Lawyers working on the estate of the late David Bowie have given their first impressions of the late artist’s last will and testament, and the unanimous verdict is it on a par with his 70s period and his recent stunning album, Blackstar.
“I’ve read through it five times now, and it just keeps getting better.”
They quickly brushed aside questions about who the beneficiaries are, as they maintain such a pedestrian approach does not work when talking about anything written by the Thin White Duke.
“This is a legal document of immense power, but it works best at a subconscious level, and not in the dull precise way that most wills do.”
The document appears to draw on a wide variety of legal styles, with echoes of Earl Warren and Alan Dershowitz present, as well as the florid turns and incisive posturing that Justices Scalia and Sotomayor are known for, showing that Bowie stayed interested in the contemporary jurisprudence scene right up to the end. But they confess that any attempt to parse the various influences he borrowed from only gets at half the truth.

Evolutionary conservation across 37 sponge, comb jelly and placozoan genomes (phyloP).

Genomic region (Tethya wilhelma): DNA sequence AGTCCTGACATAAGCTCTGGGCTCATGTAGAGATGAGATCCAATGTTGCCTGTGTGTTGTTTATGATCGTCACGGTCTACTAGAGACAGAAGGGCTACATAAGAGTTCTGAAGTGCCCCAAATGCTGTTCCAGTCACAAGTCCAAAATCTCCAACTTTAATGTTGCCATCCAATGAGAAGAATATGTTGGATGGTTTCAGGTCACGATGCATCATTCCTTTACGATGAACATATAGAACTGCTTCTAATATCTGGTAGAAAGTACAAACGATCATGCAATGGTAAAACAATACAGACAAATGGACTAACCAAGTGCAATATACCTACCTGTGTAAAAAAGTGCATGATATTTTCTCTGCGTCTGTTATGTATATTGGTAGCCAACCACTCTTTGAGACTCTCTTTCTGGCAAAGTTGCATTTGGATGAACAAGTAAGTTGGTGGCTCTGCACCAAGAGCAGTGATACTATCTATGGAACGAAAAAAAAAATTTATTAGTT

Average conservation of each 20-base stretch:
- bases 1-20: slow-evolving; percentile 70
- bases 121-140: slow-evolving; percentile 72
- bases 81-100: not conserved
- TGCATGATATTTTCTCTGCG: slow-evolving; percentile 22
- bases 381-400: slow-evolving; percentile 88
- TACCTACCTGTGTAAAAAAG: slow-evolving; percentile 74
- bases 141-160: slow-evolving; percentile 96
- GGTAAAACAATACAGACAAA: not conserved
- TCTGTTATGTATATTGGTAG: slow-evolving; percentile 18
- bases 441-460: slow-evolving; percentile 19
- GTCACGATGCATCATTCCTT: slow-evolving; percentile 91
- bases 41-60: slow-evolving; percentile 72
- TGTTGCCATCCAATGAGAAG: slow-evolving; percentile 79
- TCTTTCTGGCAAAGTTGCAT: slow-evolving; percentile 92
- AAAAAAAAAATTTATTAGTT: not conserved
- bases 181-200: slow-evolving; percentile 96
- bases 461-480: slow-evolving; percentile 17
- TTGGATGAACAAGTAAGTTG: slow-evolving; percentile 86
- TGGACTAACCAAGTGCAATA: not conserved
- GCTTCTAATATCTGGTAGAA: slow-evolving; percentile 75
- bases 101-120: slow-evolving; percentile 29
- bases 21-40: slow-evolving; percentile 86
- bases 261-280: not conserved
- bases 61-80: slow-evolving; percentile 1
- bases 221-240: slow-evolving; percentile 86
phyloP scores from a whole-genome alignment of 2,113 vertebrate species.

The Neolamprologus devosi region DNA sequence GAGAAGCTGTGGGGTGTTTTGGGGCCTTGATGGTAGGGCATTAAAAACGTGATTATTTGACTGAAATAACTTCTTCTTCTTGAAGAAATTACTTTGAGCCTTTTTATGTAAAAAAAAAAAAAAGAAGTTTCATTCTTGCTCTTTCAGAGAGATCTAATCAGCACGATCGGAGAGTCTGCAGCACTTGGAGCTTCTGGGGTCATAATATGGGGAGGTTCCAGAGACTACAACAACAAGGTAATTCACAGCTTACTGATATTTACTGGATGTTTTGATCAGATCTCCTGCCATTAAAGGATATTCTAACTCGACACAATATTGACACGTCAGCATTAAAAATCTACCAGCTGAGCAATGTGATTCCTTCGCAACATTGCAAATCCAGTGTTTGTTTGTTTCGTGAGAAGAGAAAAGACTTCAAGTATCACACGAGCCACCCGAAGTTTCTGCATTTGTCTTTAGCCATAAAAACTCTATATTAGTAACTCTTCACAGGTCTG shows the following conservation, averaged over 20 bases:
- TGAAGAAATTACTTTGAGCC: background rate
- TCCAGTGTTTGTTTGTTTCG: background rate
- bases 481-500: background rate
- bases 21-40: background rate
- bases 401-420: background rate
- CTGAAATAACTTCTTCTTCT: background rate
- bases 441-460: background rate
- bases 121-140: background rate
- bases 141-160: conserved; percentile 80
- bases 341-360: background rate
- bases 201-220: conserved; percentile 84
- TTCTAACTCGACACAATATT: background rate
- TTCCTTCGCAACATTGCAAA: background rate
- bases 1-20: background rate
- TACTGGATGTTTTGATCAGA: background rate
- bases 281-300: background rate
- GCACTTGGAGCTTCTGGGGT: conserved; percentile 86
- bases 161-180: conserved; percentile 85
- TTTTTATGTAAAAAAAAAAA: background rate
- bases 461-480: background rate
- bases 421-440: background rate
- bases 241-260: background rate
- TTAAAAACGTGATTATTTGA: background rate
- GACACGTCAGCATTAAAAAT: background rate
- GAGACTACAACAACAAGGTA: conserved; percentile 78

“It’s really it’s own utterly original never-seen-before type of legal writing.”
They say it may be decades before anyone truly understands what Mr. Bowie’s last will and testament means, and even then it will be viewed through the lens of all the future wills that will take their inspiration from his.
“Given the impossibility of ever divining what the genius behind Station to Station means in precise terms, we’re just going to cross our fingers and hope he meant for his wealth to go to Iman and the kids, with something set aside for his long-time assistant Coco Schwab and his son’s childhood nanny.”